On a more practical level, the debate members agreed that visualisation techniques were key to ensure everyone in the organisation was aware of the changes going through an organisation using DevOps.

“This way members of the organisation can see how important their project is and if they need to have a priority change discussion, they can,” Smith said. One CIO agreed with this statement and added: “The higher you go in an organisation the more of a referee you become”. Another added, “The hardest thing is getting a business to agree what the priorities are and then to communicate it.  You have to work out a way of segmenting your work so that the business understands it.”

Within IT a collaborative culture was also described as critical, especially ensuring that development teams and operational teams are working well together. A number of attendees spoke of development teams handing over products and having no involvement in the longer term support of the product, creating as one CIO observed a tennis match environment with code and products being passed back and forth between development and operational teams.  Another added this creates a tension by design environment in the business between those building new features and those operating a service. Some business leaders like the tension, whilst the attendees to this event talked of a situation of operational teams feeling they “have to support whatever the development teams create” when it is far better if the development teams have an initial ownership of the operations and see through any early doors problems. “No hand grenades are thrown over,” one CIO said. Another leader discussed development teams being on call for support and described examples of organisations seeing code quality improving dramatically as a result to avoid late night support calls.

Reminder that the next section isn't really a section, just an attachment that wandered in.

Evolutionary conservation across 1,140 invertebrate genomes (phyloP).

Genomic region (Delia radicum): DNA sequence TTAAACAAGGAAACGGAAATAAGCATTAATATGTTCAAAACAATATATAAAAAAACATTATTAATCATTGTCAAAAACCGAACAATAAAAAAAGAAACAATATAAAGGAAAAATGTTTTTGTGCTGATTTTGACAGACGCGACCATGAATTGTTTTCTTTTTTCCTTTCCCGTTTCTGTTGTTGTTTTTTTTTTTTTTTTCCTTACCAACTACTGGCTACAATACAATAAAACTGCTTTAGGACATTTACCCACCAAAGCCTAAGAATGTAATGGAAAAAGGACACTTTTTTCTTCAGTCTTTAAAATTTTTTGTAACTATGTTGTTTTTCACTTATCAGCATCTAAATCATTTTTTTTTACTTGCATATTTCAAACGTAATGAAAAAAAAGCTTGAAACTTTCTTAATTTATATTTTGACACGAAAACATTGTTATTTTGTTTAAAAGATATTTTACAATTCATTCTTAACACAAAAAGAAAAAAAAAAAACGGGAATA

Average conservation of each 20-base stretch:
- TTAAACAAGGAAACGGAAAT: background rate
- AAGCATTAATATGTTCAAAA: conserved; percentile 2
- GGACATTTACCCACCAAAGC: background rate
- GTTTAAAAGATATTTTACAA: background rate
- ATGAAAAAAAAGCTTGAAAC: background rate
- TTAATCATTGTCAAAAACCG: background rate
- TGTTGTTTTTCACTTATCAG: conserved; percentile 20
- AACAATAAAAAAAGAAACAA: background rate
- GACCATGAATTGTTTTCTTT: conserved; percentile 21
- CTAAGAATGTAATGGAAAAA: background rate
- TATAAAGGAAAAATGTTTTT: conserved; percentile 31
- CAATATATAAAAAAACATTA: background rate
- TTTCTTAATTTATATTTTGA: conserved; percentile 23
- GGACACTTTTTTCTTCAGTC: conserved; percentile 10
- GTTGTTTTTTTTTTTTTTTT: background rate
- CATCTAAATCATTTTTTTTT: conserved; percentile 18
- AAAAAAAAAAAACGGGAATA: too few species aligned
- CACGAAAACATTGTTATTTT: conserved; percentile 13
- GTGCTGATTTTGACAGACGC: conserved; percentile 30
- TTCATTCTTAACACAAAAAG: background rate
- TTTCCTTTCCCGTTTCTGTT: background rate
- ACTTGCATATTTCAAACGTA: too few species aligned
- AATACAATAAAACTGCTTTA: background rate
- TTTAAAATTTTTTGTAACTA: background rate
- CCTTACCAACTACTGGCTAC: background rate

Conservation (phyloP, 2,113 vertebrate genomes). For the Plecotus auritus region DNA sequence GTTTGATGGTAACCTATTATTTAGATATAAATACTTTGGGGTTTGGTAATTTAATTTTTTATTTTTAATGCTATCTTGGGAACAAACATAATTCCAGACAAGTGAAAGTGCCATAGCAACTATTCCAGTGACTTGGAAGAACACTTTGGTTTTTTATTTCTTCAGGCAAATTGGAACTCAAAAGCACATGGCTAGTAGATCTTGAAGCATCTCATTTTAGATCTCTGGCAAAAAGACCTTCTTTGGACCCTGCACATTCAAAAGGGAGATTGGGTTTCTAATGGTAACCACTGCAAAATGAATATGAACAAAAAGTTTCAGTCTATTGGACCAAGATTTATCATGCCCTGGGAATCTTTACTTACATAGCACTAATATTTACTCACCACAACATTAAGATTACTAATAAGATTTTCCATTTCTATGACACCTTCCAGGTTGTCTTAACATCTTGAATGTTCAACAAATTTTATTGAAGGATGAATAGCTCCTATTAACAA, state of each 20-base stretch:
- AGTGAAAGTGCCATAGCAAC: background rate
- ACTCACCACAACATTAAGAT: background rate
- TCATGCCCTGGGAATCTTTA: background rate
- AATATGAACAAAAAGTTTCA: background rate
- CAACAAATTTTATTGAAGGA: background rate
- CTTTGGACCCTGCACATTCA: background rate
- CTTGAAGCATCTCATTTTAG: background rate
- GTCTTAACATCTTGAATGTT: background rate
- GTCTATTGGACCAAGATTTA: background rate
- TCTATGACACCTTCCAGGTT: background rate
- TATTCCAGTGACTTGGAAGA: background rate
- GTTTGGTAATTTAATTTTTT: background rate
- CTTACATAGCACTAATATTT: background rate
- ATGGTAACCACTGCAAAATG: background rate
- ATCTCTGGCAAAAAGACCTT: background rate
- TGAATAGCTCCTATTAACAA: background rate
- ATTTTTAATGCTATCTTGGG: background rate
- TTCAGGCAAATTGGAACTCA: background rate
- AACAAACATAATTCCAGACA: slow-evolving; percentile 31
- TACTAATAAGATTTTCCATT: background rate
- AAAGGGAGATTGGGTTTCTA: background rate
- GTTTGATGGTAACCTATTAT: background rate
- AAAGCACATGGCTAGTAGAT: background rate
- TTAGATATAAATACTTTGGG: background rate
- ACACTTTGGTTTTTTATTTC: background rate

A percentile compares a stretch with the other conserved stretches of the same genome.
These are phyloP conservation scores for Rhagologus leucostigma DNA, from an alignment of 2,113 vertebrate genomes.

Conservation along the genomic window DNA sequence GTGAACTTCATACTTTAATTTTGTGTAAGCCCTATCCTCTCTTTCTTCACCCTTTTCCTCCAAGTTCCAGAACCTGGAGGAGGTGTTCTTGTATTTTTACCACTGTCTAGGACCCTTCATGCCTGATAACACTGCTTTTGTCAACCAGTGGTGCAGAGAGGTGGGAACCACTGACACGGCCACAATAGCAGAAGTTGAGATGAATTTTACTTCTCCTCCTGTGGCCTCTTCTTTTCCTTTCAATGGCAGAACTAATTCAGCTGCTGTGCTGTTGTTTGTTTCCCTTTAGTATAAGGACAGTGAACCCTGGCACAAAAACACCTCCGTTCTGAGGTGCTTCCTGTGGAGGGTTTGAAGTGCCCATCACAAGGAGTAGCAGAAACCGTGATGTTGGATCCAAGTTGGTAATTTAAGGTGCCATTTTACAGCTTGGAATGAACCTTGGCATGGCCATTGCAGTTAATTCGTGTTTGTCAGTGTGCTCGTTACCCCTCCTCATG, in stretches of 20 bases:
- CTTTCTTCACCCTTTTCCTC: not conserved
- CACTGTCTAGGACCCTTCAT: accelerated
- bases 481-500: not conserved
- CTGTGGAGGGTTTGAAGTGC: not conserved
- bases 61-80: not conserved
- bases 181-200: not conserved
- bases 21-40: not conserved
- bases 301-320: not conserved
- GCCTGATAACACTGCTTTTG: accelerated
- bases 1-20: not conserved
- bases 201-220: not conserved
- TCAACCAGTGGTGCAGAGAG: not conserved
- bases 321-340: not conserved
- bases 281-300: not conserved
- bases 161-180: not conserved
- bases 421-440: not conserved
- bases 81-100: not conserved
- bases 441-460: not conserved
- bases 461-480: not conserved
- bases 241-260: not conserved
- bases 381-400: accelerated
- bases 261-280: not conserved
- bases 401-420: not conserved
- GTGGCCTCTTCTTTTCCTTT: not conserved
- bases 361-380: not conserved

With a number of industries being disrupted by essentially software based services, think AirBnB and Uber as the poster children of the market change, the attendees discussed  how critical software development had become in their organisations as their technology services grew in importance. One CIO from the leisure sector described how he and his team would like to have a framework for daily releases of code.

“Software is increasingly becoming the way you differentiate your business,” one technology industry leader added.

Four key essentials for successful enterprise DevOps adoption:
1: Make it an enterprise-wide initiative, a horizontal slice rather than a vertical silo.

2: Involve all key stakeholders across the business and give them some quick wins!

3: Align DevOps initiatives to business priorities, justifying all activity against needs.

4: Drive step by step cultural change, built on small meaningful successes.

Widgets Magazine
About Mark Chillingworth 228 Articles
Mark Chillingworth has over 20 years of journalism and editing experience across all media platforms including online, live events, print magazines and television.